Life after coronavirus: How do you think it will be different post-pandemic? We asked, you answered.

More online schooling. No more hugging or handshakes. Much more working from home. Temperature scans before being allowed into sporting events. Those were some of the answers.

SHARE Life after coronavirus: How do you think it will be different post-pandemic? We asked, you answered.
Two people with improvised face masks walk past signs of encouragement in Lincoln Square.

Two people with improvised face masks walk past signs of encouragement in Lincoln Square.

Tyler LaRiviere / Sun-Times

Just as 9/11 changed the world in lasting ways, the coronavirus pandemic is sure to change certain aspects of everyday life even after it’s over.

We asked how Chicagoans think life will be different. These were among the answers. Some have been condensed and lightly edited for clarity.

“I think there will be an air of caution for quite some time. I don’t see people feeling comfortable in a crowd anytime soon. I think activities will have to happen in different ways than we have ever experienced.” — Sandy Robertson

“I am hoping people have better health and hygiene. Also, we really need to revamp the healthcare system. Maybe now that we know the healthcare field will always need people, more will lean towards that way for their careers.” — Eric Boyd

“Businesses will still struggle and end up closing with no help from our local government. The saying ‘we’re in this together’will become ‘you’re in it alone.’” — Charna Halpern

“I certainly hope people will be more neighborly, friendly, prayerful, helpful, loving, kind, truthful, honest and forgiving if necessary.” — Alice Nicholson

“Initially: overcrowding. Then: anxiety, depression and PTSD through the roof. Hopefully a more health and hygiene conscious population.” — Jessica V. Cortés-Negrón

“People will definitely think twice about putting their elderly family members in nursing homes. I would never consider that after living through this pandemic.” — Patrick Bryant

“It’s going to be really hard to return to brick-and-mortar schools.” — Derrick Provall Sr.

“I certainly hope people will be more neighborly, friendly, prayerful, helpful, loving, kind, truthful, honest and forgiving if necessary.” — Alice Nicholson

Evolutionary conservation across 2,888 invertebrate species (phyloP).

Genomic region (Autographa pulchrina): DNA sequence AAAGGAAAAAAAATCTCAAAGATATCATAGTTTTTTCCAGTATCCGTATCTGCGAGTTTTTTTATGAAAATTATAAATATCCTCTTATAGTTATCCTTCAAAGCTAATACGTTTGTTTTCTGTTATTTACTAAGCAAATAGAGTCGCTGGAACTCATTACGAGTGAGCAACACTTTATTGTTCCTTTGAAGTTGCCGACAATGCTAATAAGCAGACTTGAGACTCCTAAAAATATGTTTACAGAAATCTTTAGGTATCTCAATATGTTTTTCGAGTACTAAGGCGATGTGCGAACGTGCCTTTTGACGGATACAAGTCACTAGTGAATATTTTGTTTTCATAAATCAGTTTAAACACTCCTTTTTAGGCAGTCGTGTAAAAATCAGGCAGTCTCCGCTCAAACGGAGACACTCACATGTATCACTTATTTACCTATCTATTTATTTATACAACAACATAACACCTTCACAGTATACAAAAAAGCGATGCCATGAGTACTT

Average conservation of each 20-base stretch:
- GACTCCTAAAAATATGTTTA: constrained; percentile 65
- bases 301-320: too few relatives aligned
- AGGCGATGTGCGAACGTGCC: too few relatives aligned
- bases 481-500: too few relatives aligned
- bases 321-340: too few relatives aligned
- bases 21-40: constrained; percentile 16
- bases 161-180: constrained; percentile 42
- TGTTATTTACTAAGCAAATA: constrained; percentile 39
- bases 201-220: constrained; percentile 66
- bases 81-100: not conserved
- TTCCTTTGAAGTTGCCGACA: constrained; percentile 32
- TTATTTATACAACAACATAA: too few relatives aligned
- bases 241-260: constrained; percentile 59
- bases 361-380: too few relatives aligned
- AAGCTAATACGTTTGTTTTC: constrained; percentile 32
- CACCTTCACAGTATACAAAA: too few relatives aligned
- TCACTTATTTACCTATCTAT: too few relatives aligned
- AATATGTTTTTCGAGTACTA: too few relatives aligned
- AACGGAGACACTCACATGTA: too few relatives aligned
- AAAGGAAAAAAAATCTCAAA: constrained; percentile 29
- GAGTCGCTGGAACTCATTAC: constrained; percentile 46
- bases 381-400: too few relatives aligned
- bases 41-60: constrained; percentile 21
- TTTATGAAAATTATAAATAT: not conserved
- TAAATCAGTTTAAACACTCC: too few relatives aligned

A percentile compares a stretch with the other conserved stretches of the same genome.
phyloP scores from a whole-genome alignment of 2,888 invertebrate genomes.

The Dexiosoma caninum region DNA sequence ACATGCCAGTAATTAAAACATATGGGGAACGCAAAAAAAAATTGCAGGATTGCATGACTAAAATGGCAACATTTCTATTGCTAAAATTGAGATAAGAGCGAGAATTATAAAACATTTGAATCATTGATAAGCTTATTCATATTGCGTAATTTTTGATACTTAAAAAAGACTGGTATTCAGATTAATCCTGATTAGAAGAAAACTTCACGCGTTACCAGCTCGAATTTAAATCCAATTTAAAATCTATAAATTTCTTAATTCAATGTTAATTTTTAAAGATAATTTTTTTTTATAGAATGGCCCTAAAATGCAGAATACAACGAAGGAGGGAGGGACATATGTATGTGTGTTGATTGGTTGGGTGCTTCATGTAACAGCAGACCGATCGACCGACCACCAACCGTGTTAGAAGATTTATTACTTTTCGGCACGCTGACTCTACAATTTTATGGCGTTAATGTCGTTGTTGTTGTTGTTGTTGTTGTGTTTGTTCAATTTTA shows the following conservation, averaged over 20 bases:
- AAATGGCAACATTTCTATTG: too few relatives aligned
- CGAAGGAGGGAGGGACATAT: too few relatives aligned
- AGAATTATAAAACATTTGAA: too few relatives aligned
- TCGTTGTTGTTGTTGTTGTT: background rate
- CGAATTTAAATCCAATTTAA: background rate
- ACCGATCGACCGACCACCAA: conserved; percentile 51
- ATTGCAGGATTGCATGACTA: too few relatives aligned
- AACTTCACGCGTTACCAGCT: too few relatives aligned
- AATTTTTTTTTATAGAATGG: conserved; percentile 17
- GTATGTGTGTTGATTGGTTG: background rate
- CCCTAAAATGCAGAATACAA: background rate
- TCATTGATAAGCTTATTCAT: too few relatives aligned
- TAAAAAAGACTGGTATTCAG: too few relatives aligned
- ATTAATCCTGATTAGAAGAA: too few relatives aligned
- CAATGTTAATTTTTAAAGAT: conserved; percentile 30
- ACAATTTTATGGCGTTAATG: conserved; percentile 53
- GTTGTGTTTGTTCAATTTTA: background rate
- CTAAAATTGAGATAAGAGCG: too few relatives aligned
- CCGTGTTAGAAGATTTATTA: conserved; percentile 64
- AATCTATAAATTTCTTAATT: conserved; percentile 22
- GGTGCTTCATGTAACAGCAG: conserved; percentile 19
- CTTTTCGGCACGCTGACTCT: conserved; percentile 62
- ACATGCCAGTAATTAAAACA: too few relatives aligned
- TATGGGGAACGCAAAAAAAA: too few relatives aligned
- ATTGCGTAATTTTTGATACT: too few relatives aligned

“We’ll be more self-centered and tribal, viewing strangers even more suspiciously than before.” — Tony De Castro

“People are going to be very skeptical of how they interact with others as far as shaking hands, fist bumps and most definitely standoffish in conversations.” — Eric D. Brown

“I’m hopeful that people will be kinder to each other.” — Lindsay Lawson

“Hopefully, the way people treat each other. This virus is teaching us how not to take the little things for granted.” — Azell Edwards

“For the 50,000+ people who have lost a loved one, their lives will be much different forever.” — John Hrynkow

“I’ll focus more on living a good life.” — Cheryl Jackson

“Traffic will return to being awful, and we will all be 30 pounds heavier.” — Erron Fisher

“Hopefully, there will be a new president.” — Chuck Cerveny

“Lots of families will be missing relatives, and many small businesses will be filing for bankruptcy.” — Glenn Portwood

“I pray I’m here to see it. I will want to continue to work from home so I can save gas and the time I spent wondering what to wear.” — Sharon D. Lewis

“People that can work from home now will largely expect to continue that into the future.” — Sam White

“Along with metal detectors at airports, arenas, schools, etc., there will be temperature scans to see if you have a fever before entering the venue.” — Roni Schmidt

“No more hugging, handshakes.” — Joe Espinosa

“Men will actually really wash their hands at the airport bathroom ... with soap!” — Jim Bennett

“I really don’t think it will very much different. People are simple creatures.” — Charles Hayes

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